If you would like your California fan palm to be as strong, healthy, and beautiful as possible, know that these plants love fertilizer and immediately respond to it. While your Washingtonia filifera is certainly going to survive if you do not engage in this practice, many gardeners like to fertilize their California fan palm trees once a month. Should you choose to do the same, it is crucial to choose a palm-specific fertilizer for your California fan palm.
In terms of pruning, it is absolutely not necessary to prune your California fan palm. The skirted rings of old brown fronds are one of the California fan palm’s most distinctive features, and many people treasure that characteristic shaggy look. While the old fronds can remain on the plant for a very long time, only falling out after many years, it’s still important to keep in mind that these large old fronds do come loose sometimes. Because they can pose a safety risk to anyone walking underneath them, California fan palms with intact skirts should be planted away from busy areas.
Watering California Fan Palms
Even the most desert-hardy plants need some water to survive, and the California fan palm is no exception. How often, and how much, should you water a Washingtonia filifera? That depends on your plant’s age.
Mature trees planted in appropriate locations will not need regular supplemental watering, as they will have access to ground water. To ensure that your California fan palm continues to thrive, you are advised to offer it deep watering once in a while, especially during periods of extensive drought. Other than that, you won’t have any work to do!
Young and new California fan palms do require supplemental watering, and will soon grow into tall, strong, and healthy plants if you offer them about an inch of water every week — or whenever you notice that the topsoil has completely dried out.
Propagating California Fan Palms
When it comes to propagating California fan palms, you really have only one viable route. These plants don’t produce suckers, in contrast to other palms, and should be propagated from seed. Fortunately, the steps you need to take to sprout new Washingtonia filifera plants are not all that difficult.
To try to propagate a California fan palm from seed, simply follow along with these steps:
- If you have a mature California fan palm already, you can collect seeds from the fruits these trees produce during the fall. Each fruit bears a single seed. These seeds can be planted immediately, or stored for longer periods of time, for instance to be gifted to someone. If you don’t have Washingtonia filifera in your garden yet, don’t worry — the seeds are easily found for sale online, and even older seeds have an excellent chance of succeeding!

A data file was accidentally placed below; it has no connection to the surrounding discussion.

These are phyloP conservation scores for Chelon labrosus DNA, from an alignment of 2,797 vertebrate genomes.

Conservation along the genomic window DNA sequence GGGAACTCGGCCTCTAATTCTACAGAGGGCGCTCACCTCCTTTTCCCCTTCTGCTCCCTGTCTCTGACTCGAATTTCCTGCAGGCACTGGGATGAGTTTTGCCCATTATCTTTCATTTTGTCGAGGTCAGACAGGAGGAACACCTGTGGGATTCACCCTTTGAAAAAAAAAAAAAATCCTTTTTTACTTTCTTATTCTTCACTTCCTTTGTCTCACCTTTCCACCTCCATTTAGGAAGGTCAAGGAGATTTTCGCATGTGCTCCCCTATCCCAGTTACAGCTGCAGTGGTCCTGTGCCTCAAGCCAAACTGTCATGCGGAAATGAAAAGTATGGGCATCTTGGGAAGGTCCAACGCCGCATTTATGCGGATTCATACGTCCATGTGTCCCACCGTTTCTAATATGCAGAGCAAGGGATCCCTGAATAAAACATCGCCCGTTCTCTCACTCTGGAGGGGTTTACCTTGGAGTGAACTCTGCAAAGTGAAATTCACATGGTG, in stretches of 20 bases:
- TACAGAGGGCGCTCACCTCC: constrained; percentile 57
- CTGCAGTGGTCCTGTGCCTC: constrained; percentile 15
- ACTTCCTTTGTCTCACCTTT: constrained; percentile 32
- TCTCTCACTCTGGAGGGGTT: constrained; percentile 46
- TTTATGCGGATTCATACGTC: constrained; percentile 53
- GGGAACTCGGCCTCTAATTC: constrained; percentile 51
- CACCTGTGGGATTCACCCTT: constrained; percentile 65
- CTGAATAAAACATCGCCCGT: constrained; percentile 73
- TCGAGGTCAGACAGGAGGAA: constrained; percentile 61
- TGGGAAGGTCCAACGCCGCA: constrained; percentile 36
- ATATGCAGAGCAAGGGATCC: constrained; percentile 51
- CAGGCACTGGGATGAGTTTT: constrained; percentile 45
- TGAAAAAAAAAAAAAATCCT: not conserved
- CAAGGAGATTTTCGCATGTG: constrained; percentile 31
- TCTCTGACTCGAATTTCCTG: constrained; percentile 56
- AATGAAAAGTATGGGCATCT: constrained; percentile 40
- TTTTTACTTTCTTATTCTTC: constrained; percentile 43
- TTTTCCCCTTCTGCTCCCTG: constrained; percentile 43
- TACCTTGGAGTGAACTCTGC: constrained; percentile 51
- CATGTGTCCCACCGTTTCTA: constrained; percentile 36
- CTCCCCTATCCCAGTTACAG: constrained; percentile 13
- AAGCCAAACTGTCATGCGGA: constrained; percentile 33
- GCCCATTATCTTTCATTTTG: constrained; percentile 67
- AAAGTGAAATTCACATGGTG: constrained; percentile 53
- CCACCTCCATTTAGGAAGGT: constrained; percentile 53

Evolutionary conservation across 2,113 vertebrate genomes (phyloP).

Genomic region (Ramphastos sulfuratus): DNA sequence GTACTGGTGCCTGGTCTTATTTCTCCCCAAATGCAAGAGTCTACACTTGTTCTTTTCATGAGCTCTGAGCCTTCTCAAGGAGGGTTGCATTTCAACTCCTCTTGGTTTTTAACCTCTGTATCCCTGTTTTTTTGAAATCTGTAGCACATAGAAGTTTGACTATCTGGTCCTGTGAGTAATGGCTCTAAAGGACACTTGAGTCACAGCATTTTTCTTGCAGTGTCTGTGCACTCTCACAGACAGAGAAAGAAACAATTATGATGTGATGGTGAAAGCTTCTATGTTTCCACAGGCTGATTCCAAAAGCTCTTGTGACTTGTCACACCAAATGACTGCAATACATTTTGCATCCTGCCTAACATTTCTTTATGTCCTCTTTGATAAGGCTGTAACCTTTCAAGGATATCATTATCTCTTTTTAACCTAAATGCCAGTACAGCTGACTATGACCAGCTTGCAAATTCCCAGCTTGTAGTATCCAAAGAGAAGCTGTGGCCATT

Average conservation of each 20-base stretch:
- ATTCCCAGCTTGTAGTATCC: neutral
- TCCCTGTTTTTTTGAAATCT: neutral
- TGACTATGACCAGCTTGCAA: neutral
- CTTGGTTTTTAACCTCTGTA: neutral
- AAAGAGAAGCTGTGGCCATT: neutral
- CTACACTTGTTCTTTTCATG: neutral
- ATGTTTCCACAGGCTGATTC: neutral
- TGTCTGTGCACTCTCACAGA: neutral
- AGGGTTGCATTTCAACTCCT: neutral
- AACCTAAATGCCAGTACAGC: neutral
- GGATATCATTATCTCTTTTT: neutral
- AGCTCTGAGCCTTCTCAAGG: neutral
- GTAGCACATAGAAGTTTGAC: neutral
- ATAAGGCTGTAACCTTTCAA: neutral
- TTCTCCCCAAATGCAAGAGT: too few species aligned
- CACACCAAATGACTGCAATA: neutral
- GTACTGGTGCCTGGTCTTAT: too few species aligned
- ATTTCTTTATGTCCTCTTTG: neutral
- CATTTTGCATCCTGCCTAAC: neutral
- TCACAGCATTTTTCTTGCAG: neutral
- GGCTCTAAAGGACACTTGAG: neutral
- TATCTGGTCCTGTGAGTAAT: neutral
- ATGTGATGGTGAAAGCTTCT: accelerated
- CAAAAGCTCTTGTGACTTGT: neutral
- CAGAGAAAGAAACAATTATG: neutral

- Prepare a pot with well-draining, rich and sandy soil for your seedlings. Moisten the soil prior to planting the California fan palm seeds.
- Plant the seeds just below the surface of the soil, keeping in mind that these plants propagate themselves very easily when fruits drop to the ground.
- Keep your pot in a consistently sunny spot, and make sure that the water soil never dries out.
Once they grow into strong saplings, they can be planted into your garden. Of course, if you live in a native region such as California, you can also simply plant the California fan palm’s seeds directly into your garden. They will still need regular watering in that case, and will later thank you for regular fertilizer.
You may be surprised to learn that Washingtonia filifera is considered extremely easy to propagate. Your tiny seedling will, with the right love and care, grow into a healthy and strong you California fan palm soon enough. Wait a little longer, and you will be rewarded with a tall and majestic plant that does not need any attention.
Washingtonia filifera, more commonly known as the California fan palm or desert fan palm, is an obvious choice for your garden if you live in a native region and have the space. These plants are a dream to grow and care for, thriving with just a little attention, and will develop into towering “trees” with beautiful leaves and charming old fronds before you know it. As young plants, they do need regular watering and fertilizer, but after they are established, California fan palms will take care of themselves!